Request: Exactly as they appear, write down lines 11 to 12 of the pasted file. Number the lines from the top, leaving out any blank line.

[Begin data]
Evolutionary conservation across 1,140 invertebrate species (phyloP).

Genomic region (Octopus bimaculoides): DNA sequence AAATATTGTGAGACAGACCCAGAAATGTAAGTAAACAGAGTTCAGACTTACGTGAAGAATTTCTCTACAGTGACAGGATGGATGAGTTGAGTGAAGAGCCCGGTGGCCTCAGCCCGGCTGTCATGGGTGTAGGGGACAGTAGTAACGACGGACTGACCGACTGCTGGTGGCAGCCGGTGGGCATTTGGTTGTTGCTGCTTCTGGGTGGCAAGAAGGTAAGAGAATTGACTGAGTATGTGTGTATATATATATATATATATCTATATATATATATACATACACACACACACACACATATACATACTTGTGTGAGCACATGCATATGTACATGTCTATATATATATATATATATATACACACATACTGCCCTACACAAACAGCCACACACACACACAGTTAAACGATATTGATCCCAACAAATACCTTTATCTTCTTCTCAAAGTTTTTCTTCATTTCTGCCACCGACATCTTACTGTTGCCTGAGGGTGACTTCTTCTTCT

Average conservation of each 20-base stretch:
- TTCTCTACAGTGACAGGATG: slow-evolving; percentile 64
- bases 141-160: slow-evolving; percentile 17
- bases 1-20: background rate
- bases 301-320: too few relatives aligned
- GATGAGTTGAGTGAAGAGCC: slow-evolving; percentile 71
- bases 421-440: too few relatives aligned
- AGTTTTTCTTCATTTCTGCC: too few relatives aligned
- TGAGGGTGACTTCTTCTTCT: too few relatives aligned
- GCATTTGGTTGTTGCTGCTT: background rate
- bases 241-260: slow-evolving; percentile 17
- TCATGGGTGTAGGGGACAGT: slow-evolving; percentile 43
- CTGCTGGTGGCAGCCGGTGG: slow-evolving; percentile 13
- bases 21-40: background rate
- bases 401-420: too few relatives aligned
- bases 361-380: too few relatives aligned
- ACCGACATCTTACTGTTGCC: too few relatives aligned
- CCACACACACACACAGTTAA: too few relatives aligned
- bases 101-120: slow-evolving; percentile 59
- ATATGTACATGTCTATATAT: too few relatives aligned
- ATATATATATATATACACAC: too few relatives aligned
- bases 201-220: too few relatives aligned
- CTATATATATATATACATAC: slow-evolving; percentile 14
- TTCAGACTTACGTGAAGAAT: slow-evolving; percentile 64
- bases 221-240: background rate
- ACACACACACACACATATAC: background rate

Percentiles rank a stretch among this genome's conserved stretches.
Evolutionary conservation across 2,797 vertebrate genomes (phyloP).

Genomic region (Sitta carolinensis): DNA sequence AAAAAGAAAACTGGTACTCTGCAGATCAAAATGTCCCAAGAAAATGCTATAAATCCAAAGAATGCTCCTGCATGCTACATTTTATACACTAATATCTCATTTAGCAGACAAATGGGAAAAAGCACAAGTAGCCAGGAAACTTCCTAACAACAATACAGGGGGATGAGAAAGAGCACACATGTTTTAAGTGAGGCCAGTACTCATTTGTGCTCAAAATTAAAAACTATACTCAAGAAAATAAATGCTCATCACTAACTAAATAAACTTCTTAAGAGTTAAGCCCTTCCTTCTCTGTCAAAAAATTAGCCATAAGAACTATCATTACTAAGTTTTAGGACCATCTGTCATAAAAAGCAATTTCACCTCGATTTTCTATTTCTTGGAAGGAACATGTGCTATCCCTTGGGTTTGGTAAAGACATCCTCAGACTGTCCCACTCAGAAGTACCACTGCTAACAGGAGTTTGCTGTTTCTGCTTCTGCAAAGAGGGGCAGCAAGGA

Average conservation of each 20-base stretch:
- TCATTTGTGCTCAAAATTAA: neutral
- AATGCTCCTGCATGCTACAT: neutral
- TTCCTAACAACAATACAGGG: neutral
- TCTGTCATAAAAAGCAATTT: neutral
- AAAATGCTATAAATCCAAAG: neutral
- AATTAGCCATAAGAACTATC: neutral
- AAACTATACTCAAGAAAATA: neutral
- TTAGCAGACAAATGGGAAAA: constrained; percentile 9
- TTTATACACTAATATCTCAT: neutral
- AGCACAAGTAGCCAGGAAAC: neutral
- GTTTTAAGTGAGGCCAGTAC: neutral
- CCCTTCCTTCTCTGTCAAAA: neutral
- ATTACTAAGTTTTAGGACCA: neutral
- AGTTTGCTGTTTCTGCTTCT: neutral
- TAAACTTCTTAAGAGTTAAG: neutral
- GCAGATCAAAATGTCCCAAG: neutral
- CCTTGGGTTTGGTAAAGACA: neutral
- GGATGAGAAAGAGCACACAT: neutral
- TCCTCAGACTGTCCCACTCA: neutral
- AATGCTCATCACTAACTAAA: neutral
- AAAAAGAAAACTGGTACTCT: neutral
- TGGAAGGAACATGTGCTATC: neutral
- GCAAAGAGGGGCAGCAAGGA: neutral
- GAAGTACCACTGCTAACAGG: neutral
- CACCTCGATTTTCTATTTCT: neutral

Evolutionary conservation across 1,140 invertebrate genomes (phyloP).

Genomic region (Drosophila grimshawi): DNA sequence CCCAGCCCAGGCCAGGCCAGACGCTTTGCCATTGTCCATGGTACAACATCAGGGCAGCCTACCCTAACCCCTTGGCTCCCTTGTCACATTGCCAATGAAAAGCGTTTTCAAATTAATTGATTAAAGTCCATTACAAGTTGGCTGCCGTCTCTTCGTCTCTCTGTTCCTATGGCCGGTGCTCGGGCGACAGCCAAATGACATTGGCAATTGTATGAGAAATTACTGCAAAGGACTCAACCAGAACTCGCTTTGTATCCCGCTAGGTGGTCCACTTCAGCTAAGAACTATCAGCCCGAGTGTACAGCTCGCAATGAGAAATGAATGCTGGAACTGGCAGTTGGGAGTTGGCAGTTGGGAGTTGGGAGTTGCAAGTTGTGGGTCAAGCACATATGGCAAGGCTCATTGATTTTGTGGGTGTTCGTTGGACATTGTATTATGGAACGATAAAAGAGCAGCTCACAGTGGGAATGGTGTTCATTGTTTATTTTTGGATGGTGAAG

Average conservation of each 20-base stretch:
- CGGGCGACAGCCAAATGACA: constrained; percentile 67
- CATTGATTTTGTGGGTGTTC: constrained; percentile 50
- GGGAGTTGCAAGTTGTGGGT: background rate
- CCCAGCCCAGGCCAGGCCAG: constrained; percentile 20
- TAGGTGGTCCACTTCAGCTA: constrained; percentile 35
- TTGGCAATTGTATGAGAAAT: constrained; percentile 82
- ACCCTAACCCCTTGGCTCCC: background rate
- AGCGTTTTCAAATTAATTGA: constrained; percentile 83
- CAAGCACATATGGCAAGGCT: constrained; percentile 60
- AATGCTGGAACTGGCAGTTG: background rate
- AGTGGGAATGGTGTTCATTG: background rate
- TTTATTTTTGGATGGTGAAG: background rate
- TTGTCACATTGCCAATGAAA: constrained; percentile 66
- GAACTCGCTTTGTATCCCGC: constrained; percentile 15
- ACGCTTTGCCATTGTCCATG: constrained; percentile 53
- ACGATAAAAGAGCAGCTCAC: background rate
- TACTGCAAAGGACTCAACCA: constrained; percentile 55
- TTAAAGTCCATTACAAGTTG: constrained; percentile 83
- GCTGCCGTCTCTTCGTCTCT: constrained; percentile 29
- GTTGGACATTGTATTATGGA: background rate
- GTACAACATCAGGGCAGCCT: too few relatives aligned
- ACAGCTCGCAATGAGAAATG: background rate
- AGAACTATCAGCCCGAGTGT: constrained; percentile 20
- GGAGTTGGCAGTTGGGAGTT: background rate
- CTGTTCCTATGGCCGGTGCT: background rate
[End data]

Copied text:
- TGAGGGTGACTTCTTCTTCT: too few relatives aligned
- GCATTTGGTTGTTGCTGCTT: background rate